“Of course, IT can help with reducing the paper used and now we recycle electrical goods but more fundamentally, we can build and manage systems that help with emissions.”

Wincanton
  • Headquarters: Chippenham, Wiltshire
  • Revenue: £2 billion
  • Head of IT: Chris Mason, group IT director
  • CIO 100 2006: Not included

Wincanton operates in 15 European countries, although around 80 per cent of its business currently comes from the UK. The company has grown substantially through acquisition, buying and integrating five other firms in the last two years alone. Chris Mason, group IT director, says that the consolidation occurring in the logistics and distribution industry means that much of his work has been concerned with integration.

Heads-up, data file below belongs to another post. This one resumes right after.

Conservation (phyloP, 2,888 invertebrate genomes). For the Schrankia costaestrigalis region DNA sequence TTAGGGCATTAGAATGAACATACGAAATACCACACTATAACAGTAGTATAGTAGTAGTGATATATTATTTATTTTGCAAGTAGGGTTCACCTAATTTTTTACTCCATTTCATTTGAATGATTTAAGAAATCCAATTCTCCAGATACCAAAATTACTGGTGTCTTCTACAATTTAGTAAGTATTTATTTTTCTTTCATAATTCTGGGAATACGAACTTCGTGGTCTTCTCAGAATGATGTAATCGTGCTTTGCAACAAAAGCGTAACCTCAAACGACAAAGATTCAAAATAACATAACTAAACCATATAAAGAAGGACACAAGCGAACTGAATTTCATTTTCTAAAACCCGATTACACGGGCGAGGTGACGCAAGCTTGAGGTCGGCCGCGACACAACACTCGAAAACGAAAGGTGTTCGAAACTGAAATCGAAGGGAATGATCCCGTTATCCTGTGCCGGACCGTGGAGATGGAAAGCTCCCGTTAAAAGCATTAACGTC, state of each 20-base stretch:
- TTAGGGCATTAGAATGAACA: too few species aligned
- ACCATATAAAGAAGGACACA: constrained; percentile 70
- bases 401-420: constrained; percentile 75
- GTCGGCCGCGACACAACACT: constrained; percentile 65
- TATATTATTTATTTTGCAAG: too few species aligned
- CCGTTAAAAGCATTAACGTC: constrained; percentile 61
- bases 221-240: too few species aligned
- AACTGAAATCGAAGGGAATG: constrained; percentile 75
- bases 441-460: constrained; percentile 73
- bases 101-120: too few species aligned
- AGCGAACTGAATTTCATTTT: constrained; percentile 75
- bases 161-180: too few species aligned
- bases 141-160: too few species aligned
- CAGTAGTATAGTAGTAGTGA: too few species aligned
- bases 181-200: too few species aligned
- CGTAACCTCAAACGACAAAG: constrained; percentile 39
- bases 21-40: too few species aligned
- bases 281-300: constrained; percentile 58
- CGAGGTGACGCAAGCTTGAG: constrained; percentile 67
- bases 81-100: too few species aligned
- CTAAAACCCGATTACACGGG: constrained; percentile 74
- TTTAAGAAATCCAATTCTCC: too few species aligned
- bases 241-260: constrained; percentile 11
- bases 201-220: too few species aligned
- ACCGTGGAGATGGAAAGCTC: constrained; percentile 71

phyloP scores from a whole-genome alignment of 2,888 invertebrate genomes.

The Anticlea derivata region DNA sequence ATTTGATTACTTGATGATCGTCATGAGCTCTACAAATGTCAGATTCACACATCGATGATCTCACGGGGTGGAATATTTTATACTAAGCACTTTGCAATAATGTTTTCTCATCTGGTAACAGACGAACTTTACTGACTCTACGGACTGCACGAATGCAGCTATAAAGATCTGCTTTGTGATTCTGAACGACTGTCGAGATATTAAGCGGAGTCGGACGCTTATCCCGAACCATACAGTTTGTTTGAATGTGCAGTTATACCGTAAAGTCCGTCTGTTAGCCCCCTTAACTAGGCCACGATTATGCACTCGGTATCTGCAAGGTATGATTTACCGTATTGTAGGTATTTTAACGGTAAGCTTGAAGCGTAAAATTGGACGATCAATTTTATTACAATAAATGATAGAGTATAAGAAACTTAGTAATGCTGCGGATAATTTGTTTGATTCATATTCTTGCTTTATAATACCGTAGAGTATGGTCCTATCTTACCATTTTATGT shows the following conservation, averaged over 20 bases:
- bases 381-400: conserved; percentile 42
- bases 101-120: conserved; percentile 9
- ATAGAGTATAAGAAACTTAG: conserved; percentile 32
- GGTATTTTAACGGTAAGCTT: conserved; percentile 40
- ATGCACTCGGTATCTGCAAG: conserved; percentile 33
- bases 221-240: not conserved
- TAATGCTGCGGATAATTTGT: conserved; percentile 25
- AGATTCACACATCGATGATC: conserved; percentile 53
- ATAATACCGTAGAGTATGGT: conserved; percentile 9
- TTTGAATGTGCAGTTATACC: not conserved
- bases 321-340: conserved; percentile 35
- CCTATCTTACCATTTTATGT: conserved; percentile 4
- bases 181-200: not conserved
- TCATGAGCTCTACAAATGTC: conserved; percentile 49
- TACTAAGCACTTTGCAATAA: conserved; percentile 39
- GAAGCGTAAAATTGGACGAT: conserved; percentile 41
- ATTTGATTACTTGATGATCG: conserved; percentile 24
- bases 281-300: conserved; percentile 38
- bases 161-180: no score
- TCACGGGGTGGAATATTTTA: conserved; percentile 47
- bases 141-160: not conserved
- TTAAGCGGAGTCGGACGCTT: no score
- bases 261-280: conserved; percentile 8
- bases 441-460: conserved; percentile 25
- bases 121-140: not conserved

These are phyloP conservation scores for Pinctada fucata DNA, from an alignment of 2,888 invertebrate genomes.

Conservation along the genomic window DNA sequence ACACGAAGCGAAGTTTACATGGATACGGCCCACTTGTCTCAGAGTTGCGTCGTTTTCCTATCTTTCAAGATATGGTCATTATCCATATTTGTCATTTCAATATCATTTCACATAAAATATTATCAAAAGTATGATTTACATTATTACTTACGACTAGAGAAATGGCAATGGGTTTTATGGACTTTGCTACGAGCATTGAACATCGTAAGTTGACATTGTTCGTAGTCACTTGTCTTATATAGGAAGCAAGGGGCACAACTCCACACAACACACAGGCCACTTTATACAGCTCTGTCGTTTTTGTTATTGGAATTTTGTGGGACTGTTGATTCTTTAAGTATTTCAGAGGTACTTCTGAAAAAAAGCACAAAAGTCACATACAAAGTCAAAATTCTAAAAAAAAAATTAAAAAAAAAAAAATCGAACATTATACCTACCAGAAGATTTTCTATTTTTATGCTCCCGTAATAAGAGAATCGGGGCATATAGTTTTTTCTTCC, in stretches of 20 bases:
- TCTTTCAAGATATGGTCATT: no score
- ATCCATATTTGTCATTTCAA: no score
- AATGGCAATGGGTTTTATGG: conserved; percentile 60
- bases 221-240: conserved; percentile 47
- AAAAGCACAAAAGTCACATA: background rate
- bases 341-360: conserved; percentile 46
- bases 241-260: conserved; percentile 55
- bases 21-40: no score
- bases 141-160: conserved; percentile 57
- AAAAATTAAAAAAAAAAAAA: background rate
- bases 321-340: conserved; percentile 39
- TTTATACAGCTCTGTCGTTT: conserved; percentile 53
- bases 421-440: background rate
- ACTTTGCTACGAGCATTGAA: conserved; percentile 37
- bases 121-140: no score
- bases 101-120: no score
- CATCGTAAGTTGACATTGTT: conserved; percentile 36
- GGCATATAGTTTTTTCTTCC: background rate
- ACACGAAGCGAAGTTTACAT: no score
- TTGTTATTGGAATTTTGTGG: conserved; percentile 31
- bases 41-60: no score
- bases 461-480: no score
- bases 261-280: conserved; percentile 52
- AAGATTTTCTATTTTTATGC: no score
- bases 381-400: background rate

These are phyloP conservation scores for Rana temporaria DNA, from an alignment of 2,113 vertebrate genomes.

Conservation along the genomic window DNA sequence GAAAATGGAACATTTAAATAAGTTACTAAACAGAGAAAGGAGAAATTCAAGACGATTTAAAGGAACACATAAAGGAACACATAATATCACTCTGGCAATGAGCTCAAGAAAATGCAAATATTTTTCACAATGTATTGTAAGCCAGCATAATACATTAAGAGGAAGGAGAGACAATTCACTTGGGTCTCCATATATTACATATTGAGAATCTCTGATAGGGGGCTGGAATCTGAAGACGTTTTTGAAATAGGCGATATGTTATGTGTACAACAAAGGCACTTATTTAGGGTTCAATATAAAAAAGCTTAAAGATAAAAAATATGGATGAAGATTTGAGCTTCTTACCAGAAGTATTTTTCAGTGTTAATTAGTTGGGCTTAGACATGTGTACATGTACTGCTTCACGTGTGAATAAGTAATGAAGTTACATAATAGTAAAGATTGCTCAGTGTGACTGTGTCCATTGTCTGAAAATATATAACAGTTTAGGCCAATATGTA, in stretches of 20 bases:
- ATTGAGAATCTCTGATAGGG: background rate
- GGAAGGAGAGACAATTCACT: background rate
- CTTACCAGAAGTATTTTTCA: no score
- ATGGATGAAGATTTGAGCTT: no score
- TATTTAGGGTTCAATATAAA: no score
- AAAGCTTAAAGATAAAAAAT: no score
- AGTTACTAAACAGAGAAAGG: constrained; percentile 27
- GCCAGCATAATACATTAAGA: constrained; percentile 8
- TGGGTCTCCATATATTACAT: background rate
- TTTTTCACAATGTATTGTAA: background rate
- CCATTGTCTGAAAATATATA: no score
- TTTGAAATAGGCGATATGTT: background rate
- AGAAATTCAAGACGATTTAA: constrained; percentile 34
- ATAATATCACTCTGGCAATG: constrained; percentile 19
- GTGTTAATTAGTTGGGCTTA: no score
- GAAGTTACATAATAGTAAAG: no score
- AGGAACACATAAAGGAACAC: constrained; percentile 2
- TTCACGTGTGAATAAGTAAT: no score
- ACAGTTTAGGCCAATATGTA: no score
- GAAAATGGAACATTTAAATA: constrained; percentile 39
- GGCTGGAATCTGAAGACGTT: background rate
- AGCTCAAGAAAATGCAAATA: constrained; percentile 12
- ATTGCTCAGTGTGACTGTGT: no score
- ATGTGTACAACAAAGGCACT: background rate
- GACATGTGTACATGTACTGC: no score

“Wincanton is a solution provider and systems integrator. My role is to offer supply chain solutions to customers, the smaller part is to support the corporate business systems,” he says. “Wincanton doesn’t have the range of an organisation like DHL – it does not do post or parcels – but it does everything in the supply chain from raw materials, warehousing, transport and freight forwarding, including land, sea and air, where necessary.”

Because of the nature of Wincanton’s business, Mason’s team is constantly working on start up projects for new customers, typically in the warehouse and supply chain planning arena, but a big priority is to improve the company’s competitiveness.

“We are persistently sharpening our capability to integrate systems and processes, but the continuing consolidation in the industry overall makes for a more competitive business environment, so we are constantly improving our competitive offerings as well.”

His team supports the company’s product development of new services for customers and a major part of his role is to work with the rest of the company’s development management to help drive the business forward. “We clearly have to help drive business innovation.”